What I love about my job is that I have regular conversations about meaning, purpose and dreams. A few weeks ago I met a man who told a story I shall never forget.
When he was in third grade, his schoolteacher told his mom that he’d never amount to much. “Lower your expectations,” his mother was advised. (Can you imagine!)
But, he added, there were three adults in his community that supported him even when others had given up on him. A Barber, a Pastor and a Neighbor were there for him through the years, making sure he understood his homework, thought about his future, and shared his report cards.
“They held my dreams for me until I could hold them myself,” the man said. Today he’s an accomplished leader in a large nonprofit.
Mentoring shows up in so many ways. How do we “hold dreams for others until they can hold them for themselves?”
P.S. Join a community of mentorship and learning at a Courage & Renewal program.
The Human Dance of Mentoring: Reflection by Parker J. Palmer
Looking back, I realize that I was blessed with mentors at every crucial stage of my young life, at every point where my identity needed to grow: in adolescence, in college, in graduate school, and early in my professional career. But a funny thing happened on the way to full adulthood: the mentors stopped coming. For several years I waited for the next one in vain, and for several years my own growth was on hold.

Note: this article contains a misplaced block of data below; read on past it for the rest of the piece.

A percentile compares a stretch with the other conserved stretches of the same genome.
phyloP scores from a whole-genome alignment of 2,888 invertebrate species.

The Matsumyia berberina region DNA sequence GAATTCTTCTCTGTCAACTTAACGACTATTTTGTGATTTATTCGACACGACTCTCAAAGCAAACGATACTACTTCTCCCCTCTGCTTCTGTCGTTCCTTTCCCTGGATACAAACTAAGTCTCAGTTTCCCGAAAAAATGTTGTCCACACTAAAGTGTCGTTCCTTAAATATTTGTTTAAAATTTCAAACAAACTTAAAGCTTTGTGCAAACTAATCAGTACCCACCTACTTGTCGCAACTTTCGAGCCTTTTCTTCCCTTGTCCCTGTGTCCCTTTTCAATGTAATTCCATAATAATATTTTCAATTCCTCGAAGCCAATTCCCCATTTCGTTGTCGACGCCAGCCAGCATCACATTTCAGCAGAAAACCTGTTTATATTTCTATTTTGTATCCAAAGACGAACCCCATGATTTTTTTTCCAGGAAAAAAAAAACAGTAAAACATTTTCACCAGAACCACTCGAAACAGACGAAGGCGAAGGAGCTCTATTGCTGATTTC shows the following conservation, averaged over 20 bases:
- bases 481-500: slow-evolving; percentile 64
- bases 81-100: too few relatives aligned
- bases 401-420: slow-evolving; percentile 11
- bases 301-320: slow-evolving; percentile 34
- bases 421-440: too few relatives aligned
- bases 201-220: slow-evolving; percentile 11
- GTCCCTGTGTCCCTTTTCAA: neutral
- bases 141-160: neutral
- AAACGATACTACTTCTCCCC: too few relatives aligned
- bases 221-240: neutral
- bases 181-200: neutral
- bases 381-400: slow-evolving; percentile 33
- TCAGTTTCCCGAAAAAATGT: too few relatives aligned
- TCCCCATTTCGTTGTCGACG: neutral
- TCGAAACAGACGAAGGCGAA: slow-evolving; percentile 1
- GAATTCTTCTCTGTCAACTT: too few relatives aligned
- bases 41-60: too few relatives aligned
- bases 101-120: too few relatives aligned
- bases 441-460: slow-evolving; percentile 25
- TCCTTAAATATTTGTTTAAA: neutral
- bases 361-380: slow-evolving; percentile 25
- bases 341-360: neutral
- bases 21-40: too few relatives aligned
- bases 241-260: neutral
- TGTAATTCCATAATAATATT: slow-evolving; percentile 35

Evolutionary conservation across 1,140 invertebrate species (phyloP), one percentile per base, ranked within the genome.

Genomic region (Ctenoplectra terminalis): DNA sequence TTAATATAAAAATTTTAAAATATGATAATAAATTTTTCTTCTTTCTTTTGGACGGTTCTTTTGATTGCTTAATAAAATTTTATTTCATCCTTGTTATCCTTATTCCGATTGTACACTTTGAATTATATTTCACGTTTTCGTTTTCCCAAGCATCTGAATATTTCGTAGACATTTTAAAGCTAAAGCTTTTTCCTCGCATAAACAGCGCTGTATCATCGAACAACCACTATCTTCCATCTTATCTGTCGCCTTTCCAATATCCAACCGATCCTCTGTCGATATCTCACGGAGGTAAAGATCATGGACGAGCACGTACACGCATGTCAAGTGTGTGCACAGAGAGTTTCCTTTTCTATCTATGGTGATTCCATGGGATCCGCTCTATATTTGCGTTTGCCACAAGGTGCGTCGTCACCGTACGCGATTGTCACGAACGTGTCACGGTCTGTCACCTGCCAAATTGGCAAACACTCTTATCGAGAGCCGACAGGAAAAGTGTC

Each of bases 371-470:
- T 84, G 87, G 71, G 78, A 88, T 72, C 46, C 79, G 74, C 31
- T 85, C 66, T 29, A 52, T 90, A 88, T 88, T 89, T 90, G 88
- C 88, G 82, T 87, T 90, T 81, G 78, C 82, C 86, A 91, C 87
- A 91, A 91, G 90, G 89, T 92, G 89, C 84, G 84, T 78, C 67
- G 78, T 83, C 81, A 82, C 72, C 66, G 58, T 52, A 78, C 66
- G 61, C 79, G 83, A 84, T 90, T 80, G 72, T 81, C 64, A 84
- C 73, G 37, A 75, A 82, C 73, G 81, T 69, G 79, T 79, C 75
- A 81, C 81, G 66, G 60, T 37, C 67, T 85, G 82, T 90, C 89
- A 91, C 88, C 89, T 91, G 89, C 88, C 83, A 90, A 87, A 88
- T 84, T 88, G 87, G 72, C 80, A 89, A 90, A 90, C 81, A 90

Then I realized what was happening. I was no longer an apprentice, so I no longer needed mentors. It was my turn to become a mentor to someone else. I needed to turn around and look for the new life emerging behind me, to offer to younger people the gift that had been given to me when I was young. As I did, my identity and integrity had new chances to evolve in each new encounter with my students’ lives.
Mentors and apprentices are partners in an ancient human dance, and one of teaching’s great rewards is the daily chance it gives us to get back on the dance floor. It is the dance of the spiraling generations, in which the old empower the young with their experience and the young empower the old with new life, reweaving the fabric of the human community as they touch and turn.
– from The Courage to Teach
How might you engage in a life-giving “dance” with someone of a different generation?